Custom shell command monitoring with Anturis

Monitor whatever you want the way you like

Use arbitrary script or shell command to implement a custom monitoring scenario with Anturis. Collect, store and graph the measured data, set thresholds and get alerted about virtually any metrics.

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Custom shell command monitoring with Anturis

An overview

Anturis maintains a large and growing library of monitor types available out-of-the-box. It includes typical system resources, such as CPU and memory, as well as more complex application-specific metrics, such as those for Apache Web server and MySQL RDBMS.

However, it is impossible for any monitoring system to cover all possible cases, as each IT infrastructure is a different zoo with its own blend of software modules and services. That’s why good monitoring solutions provide ways to somehow extend their monitoring capabilities.

Anturis monitoring service is no exception in this regard, offering simple and easy - but in fact very powerful ways - to support your unique monitoring needs. Assuming you have knowledge of shell commands or some programming skill, it is then possible to monitor, graph and get alerted about virtually everything – starting from CPU temperature and ending with QoS of a video stream.

How it works

There is a special monitor type in Anturis called Custom Shell Command Monitor. It is configured with an arbitrary Linux or Windows shell command, which is then executed by Anturis’ Private Agent deployed on a selected server. Command output is collected and uploaded to Anturis’ backend for interpretation. Instead of a shell command there may be a script, a PowerShell command or script, or an executable being used. You are able to specify criteria for “success” and “failure”, and as the command is being repeatedly launched you will be promptly alerted if something goes wrong.

There are two ways to check the output of the command execution. First, treat it as a number (“a measurement”). In this case Anturis will graph this value and check if it stays inside user-defined bounds. Another option is to treat the output as a text and check if there is a certain word, such as “ok” or “error” present (or missing).

Custom diagnostics

In case a failure is detected, each Anturis monitor gathers additional information to provide problem context for faster troubleshooting. With Custom Shell Command Monitor a user possesses flexibility to set custom diagnostic actions to be executed.

This is achieved simply by collecting all the information sent by the command to the standard error stream (stderr) and attaching it to failed checks. So while standard output (stdout) is used to define success or failure (treating it either as a text or a number), stderr is used as a container for extra diagnostical data. Several examples are given in the next section.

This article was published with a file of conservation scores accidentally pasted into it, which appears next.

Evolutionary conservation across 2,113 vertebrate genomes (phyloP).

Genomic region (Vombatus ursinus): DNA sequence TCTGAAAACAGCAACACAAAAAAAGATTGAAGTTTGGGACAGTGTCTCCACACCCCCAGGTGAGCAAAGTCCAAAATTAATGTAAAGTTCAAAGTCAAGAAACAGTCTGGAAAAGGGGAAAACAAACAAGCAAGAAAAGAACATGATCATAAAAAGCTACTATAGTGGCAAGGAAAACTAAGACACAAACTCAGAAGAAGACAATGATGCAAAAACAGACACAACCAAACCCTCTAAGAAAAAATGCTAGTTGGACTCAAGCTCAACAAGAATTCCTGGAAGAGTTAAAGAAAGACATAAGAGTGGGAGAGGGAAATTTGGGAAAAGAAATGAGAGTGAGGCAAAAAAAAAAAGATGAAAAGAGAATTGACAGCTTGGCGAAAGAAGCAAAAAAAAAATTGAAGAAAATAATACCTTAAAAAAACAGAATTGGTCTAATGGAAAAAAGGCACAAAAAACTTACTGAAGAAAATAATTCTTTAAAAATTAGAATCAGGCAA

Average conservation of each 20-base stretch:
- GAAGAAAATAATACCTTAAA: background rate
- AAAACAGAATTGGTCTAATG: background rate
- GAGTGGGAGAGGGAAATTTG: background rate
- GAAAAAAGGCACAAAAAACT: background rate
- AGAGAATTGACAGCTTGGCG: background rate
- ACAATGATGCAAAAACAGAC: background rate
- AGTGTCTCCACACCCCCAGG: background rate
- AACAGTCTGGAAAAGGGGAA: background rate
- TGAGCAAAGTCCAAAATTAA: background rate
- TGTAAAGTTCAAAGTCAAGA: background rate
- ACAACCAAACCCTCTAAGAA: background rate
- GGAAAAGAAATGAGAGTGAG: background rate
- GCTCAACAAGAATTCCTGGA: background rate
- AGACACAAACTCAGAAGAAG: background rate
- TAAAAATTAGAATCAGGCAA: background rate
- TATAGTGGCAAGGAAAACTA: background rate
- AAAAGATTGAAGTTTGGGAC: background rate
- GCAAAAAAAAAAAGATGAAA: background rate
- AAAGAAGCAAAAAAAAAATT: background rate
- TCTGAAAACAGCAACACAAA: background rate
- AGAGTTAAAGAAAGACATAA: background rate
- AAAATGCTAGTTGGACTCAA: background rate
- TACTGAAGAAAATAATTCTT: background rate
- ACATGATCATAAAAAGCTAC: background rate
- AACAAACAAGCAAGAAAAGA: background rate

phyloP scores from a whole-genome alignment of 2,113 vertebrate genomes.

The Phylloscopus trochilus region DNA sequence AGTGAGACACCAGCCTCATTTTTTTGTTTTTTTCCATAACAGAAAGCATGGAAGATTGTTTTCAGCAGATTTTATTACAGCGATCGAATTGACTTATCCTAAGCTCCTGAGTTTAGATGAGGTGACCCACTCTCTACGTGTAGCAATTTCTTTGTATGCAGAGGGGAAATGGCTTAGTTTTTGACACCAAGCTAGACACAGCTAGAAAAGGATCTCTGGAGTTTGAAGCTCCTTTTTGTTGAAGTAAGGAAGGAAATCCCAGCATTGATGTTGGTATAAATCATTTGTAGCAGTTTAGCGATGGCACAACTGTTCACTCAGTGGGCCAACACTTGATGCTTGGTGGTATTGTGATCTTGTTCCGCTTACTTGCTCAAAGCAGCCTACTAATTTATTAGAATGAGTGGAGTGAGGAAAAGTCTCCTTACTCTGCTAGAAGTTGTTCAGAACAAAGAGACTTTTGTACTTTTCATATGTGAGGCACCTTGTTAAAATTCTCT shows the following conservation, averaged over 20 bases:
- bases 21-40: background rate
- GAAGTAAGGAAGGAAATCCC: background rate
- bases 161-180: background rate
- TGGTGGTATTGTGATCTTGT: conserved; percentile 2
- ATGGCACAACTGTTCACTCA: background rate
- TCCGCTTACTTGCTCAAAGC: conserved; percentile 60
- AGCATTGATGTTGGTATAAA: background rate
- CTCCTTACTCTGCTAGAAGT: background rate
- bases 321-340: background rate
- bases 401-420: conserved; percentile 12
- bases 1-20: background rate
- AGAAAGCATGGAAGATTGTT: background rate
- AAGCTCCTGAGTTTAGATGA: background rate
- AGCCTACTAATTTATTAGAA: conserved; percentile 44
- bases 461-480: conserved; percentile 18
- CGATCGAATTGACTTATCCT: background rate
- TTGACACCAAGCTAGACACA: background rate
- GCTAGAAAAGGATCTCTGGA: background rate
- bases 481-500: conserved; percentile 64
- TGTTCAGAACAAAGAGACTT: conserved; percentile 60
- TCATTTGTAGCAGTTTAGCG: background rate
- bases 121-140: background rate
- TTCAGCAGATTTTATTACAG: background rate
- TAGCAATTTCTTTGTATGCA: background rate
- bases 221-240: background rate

Let’s use well-known Linux commands to build some examples of how Anturis’ Custom Shell Command Monitor can be used.

Are you renting a virtual machine? Then you probably wonder if you get the processing power you pay for and if your VM is not occasionally migrated to a weaker machine. So, for example you may measure the time it takes to calculate pi with high precision using the following command:

/usr/bin/time -f "%U" 2>&1 bash -c 'echo "scale=2000; a(1)*4" | bc -l >

Running this several times a day will keep you informed about significant performance degradations.

Worried about users running too many processes? Try the following command:

ps -U user -u user uf | tee /dev/stderr | wc -l

This will not only count the number of processes under the “user” account, but also collect and store the list of those processes for you, in case the total number of processes exceeds the threshold.

To spot and troubleshoot IO problems you may want to watch the time processes that are blocked on IO, using iostat tool:

(iostat -c 10 2 | tail -2 | head -n 1 | gawk '{print $4}' ; ps auxf |  grep
"D[^[]" >/dev/stderr; exit 0)

Custom monitoring configured with this command will report the percentage of time presented by iowait utility. Where the time goes above the threshold, the list of processes in uninterruptible sleep state (“D” state in ps output) will be collected and stored.

You may also plug in your favorite Nagios plugin, like in the following example, which will trigger alerts if there are less than 10 days left until domain expiration:

./check_domain –d somedomainname –c 10

For this command you will need to configure the monitor to treat the command output as a string and to look for an “OK” word.

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